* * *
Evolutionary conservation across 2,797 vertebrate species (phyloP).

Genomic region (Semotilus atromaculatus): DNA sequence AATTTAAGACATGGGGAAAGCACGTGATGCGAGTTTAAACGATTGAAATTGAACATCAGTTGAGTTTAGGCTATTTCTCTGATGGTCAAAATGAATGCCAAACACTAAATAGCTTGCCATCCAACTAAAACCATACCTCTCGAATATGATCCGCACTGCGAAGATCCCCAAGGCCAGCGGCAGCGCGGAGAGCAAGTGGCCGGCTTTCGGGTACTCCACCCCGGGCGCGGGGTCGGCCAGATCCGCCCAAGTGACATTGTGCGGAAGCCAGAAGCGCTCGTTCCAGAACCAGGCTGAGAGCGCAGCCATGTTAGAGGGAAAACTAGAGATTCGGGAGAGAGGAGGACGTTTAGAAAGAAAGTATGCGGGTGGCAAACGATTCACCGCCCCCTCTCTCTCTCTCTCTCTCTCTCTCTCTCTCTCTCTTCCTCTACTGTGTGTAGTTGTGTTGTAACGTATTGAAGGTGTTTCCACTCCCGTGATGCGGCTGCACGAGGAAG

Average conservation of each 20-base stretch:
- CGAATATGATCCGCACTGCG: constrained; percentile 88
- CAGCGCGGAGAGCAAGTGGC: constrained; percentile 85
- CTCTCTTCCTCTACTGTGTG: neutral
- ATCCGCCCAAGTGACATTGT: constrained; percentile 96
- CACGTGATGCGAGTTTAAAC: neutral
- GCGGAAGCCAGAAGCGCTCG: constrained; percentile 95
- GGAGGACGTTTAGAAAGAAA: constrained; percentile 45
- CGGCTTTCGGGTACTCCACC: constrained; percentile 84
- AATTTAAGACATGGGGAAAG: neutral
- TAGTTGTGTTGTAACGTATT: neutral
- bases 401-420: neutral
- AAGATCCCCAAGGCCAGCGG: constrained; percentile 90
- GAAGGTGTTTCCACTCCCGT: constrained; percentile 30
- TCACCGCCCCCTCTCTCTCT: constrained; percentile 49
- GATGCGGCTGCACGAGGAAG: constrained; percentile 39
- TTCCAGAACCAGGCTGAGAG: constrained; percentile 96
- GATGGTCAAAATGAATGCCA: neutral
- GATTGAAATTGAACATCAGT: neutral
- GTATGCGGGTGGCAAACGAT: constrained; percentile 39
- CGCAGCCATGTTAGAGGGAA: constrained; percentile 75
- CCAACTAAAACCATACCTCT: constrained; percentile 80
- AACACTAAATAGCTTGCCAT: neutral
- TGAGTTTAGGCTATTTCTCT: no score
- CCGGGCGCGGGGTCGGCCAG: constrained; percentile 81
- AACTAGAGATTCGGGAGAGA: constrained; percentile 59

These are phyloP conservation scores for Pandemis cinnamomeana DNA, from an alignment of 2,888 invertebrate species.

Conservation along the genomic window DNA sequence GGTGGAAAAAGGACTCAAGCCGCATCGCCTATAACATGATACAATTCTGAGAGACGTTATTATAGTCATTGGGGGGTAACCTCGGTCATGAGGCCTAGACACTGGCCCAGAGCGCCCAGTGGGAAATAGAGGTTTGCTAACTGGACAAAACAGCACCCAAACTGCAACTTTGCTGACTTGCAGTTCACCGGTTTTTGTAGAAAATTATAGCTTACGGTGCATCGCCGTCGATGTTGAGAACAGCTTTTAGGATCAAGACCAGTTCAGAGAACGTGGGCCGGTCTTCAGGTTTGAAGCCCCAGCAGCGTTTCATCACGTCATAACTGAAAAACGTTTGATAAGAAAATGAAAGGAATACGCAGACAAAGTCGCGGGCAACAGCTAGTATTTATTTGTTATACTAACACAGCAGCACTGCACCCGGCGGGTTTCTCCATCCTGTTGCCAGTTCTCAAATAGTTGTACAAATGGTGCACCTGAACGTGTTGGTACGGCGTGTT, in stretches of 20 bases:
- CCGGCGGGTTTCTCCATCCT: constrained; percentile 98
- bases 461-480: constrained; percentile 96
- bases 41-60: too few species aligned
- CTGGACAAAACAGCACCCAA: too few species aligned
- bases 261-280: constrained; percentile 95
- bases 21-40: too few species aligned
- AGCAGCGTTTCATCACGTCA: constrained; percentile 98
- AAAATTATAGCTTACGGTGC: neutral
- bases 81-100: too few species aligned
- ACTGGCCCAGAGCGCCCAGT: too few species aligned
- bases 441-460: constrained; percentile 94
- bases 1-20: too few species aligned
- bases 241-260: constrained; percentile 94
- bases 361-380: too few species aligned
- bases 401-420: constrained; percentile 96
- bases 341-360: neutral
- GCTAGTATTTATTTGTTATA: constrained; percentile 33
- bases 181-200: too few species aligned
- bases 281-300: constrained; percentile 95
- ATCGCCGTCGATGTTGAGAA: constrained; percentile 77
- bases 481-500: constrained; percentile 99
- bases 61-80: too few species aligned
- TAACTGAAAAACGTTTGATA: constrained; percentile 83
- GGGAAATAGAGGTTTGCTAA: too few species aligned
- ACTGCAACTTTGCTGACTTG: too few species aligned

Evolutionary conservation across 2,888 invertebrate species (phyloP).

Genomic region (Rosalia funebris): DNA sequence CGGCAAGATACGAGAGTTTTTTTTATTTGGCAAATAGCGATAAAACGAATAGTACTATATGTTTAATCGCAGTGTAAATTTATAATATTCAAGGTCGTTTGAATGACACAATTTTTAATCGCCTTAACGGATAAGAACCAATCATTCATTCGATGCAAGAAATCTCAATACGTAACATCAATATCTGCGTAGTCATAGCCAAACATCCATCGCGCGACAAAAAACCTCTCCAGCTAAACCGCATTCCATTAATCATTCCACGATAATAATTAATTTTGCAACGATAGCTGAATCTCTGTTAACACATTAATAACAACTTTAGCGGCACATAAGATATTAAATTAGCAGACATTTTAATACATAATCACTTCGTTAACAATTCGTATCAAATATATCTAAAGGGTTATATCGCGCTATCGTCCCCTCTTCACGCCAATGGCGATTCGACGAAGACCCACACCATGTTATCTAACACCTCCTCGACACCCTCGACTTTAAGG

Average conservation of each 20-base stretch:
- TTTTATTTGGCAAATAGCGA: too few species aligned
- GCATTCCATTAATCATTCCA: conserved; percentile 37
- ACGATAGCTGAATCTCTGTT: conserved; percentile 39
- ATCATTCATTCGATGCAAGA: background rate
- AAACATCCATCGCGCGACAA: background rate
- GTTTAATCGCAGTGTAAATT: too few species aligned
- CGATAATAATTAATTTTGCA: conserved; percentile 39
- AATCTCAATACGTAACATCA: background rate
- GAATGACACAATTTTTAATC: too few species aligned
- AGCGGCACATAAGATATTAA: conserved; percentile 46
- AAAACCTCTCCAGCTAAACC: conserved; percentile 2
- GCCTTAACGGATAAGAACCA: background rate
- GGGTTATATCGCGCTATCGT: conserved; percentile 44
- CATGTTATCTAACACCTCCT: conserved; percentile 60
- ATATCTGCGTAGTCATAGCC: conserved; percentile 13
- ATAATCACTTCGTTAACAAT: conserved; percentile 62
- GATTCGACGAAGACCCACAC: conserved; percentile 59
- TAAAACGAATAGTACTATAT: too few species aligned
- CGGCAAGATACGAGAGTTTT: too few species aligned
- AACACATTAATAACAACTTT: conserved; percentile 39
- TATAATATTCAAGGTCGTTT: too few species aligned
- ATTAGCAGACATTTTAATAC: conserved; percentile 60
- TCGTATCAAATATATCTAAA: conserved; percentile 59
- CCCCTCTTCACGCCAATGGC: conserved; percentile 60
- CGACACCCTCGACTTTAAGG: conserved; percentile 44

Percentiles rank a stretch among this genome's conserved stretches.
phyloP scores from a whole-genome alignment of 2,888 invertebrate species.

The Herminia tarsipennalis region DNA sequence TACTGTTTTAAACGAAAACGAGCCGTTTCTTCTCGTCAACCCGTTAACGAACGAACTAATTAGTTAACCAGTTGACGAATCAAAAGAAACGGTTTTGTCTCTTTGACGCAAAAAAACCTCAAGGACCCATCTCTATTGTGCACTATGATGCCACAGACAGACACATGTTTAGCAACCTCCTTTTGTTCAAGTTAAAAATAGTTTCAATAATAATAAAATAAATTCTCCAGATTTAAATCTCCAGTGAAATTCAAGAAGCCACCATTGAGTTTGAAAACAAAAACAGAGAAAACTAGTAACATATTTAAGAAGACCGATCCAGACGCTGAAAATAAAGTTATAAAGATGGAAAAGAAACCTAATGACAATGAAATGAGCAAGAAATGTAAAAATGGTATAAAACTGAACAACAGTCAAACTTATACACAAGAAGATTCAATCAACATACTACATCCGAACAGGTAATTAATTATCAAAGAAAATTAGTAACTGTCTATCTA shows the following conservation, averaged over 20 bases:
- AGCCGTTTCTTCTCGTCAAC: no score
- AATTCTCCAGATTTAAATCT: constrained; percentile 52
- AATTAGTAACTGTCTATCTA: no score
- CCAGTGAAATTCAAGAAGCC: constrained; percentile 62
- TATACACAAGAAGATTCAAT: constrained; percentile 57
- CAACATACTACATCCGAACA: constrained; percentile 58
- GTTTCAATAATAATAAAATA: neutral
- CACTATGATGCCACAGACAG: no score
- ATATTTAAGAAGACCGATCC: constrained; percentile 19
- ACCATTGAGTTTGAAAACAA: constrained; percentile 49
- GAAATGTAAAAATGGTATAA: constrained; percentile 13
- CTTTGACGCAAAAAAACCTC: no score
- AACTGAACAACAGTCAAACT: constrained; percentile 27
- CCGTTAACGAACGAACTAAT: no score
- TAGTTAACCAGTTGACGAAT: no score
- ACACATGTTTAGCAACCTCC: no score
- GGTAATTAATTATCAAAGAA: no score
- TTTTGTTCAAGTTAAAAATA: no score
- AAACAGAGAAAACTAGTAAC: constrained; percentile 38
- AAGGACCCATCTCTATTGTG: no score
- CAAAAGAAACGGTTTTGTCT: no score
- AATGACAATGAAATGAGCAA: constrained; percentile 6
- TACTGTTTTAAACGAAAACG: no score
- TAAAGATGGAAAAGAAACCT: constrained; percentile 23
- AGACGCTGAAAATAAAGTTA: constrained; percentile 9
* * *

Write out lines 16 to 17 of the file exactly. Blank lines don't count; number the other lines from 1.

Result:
- GAAGGTGTTTCCACTCCCGT: constrained; percentile 30
- TCACCGCCCCCTCTCTCTCT: constrained; percentile 49